On Valentine’s Day in 2016 I was two weeks away from giving birth to my oldest son, August. I asked my husband, Loren, to snap a photo. My belly was huge and I held a single red rose. I shared the photo on social media with a quote I had read about motherhood.
“No one else will ever know the strength of my love for you. After all, you're the only one who knows what my heart sounds like from the inside.”
The quote is, hilariously, from a steamy romance novel by Kristen Proby. I’ll admit, I haven’t read the book, but the quote moves me.
It is such a marvelous thing to parent little creatures who once lived inside your body. To think these little boys who laugh, cry and argue with me, who walk around on their own two feet and put food into their own bodies, once lived inside mine, sleeping, waking and moving to the sound of my heart beat.
August was eventually evicted from my womb and I recreated the Valentine’s Day photo with him the following year. I’ve continued to do it each year, with Louie joining the photos from the inside in February 2019 and then on the outside last year. I plan on continuing the photos even if I have to bribe them when they’re teenagers and hunt them down when they’re away at college (just kidding, sort of).
I love creating traditions and rituals with my boys. It’s one of my favorite parts of parenting. My childhood was unpredictable. My mom struggled with a serious mental illness and substance use disorder. I never knew which version of my mom I was going to get. In addition to this, the actual shape of my family changed every couple of years due to divorces and remarriages. My sibling count went up and down, my homes changed and the rules changed. Holiday traditions had to be flexible. This isn’t all bad, of course. I feel very grateful that I was introduced to different religions and customs in such an intimate way. I learned how to get along with most people and how to adapt quickly. But for my own children, when I can, I choose routine.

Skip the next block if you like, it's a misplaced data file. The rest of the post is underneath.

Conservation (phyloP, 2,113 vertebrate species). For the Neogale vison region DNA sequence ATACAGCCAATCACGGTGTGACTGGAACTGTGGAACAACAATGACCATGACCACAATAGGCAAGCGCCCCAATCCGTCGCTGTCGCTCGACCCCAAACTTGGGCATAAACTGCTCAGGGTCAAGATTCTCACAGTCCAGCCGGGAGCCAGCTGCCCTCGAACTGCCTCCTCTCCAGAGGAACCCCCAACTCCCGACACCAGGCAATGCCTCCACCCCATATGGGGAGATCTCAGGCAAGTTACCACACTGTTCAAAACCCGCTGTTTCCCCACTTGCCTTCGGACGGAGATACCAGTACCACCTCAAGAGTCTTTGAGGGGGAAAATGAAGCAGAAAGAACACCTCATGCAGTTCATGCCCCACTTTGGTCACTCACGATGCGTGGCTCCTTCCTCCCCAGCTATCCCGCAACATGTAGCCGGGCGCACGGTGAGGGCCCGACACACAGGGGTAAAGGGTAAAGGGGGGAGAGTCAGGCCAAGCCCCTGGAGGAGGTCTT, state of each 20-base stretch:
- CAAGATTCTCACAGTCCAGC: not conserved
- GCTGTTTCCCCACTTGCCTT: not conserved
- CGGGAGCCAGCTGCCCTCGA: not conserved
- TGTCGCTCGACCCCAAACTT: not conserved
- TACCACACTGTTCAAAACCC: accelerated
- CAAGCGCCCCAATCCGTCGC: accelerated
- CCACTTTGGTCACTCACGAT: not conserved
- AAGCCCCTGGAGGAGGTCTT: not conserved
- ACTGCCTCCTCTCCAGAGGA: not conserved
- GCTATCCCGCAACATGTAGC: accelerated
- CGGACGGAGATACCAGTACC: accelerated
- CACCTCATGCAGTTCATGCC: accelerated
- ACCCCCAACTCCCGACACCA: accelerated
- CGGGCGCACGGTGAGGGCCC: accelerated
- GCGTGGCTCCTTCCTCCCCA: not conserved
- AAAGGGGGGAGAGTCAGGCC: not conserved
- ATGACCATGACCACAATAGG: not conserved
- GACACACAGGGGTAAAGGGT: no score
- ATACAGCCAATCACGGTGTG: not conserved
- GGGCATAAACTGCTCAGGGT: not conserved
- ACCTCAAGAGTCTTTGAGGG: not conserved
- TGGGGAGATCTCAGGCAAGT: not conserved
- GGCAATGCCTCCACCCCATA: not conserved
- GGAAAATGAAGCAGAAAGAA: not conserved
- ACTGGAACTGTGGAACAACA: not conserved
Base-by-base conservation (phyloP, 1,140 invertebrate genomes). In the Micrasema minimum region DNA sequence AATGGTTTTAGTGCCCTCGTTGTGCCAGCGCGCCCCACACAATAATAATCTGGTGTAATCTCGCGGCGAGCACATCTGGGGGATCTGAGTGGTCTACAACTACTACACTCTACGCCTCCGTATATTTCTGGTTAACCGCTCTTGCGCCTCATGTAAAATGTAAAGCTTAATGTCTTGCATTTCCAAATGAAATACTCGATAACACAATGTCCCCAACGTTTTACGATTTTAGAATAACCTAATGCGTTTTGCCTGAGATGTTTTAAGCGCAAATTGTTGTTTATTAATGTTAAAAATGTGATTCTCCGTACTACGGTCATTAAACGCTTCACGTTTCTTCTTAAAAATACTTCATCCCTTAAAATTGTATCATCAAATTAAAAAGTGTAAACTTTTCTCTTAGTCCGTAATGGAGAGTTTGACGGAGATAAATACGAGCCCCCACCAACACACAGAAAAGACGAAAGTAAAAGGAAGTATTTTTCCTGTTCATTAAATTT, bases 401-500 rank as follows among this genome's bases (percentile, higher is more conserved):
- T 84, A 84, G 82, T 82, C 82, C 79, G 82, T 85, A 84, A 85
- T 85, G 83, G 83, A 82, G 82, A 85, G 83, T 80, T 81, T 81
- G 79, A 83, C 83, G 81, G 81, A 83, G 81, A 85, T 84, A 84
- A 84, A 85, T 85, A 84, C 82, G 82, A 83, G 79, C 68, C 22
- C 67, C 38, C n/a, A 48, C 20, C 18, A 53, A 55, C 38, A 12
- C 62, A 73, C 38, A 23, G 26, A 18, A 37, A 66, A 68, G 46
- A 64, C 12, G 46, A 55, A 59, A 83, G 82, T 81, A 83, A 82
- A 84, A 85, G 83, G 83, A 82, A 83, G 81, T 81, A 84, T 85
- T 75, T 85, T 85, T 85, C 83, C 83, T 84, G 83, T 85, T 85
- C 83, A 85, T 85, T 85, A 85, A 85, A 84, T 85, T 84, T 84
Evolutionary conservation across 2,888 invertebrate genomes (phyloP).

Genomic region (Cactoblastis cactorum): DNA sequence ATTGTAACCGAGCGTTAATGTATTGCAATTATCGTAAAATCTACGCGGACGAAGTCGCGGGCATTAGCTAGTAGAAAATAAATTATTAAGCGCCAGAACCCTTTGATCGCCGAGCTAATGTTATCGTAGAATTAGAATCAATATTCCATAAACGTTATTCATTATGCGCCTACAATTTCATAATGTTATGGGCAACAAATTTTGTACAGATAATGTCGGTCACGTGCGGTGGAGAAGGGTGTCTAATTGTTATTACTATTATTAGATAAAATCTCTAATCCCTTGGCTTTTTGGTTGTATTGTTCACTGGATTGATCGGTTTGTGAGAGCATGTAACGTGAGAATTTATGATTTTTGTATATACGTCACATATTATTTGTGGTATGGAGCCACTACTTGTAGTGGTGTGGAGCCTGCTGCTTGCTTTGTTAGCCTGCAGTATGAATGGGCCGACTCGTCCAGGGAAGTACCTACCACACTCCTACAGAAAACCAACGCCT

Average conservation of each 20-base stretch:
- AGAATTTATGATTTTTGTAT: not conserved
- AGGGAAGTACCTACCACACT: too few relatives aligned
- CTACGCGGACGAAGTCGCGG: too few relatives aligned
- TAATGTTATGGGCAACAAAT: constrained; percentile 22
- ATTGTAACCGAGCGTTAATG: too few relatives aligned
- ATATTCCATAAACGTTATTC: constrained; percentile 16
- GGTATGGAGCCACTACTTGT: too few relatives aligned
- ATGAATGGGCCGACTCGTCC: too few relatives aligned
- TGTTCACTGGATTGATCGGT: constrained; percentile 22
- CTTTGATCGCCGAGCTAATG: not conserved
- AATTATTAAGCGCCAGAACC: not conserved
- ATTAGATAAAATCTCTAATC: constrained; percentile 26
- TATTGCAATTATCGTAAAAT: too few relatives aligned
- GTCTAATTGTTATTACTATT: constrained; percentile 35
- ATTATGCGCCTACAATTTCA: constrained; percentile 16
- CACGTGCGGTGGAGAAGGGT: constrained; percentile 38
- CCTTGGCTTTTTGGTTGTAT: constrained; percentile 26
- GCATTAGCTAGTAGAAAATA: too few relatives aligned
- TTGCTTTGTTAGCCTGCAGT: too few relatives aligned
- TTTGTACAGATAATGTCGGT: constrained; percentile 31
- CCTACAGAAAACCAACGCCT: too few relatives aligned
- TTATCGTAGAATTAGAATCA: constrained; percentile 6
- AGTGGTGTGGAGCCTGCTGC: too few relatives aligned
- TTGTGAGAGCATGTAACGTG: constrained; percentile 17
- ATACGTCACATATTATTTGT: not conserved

I’m not militant with my children, but I am very intentional. Life is full of things we can’t control, but I want my boys to know what to expect from me. I want them to look back on their childhood and remember the love notes on their doors in the days leading up to Valentine’s Day. I want them to be able to look back at these photos, seeing how much we all changed and how much stayed the same. I know they won't remember all of the stories I've read to them before bed every single night of their lives, but I know they'll remember the feeling. I hope they can look back and string these tiny moments of routine, ritual and tradition together and feel the consistency in their bones, like a heartbeat.
I know that our lives will change in ways I can anticipate and in ways I can’t even imagine. I certainly would not have predicted that we would live through a pandemic! This year in particular has forced us to find new levels of flexibility and grace. It has also given me the opportunity to hone in on the ways I can be sturdy for my boys, the ways I can be as constant and reliable as a heart beat. I am steady for my children so I can feel steady for myself. It is one of the many ways that I am slowly and intentionally reparenting myself. It is one of the gifts I can give myself as I give it to August and Lewis.
I hope my boys can always feel what my heart beat told them when they lived inside the womb. "Mom is here. Mom is here. Mom is here."
Happy Valentine’s Day.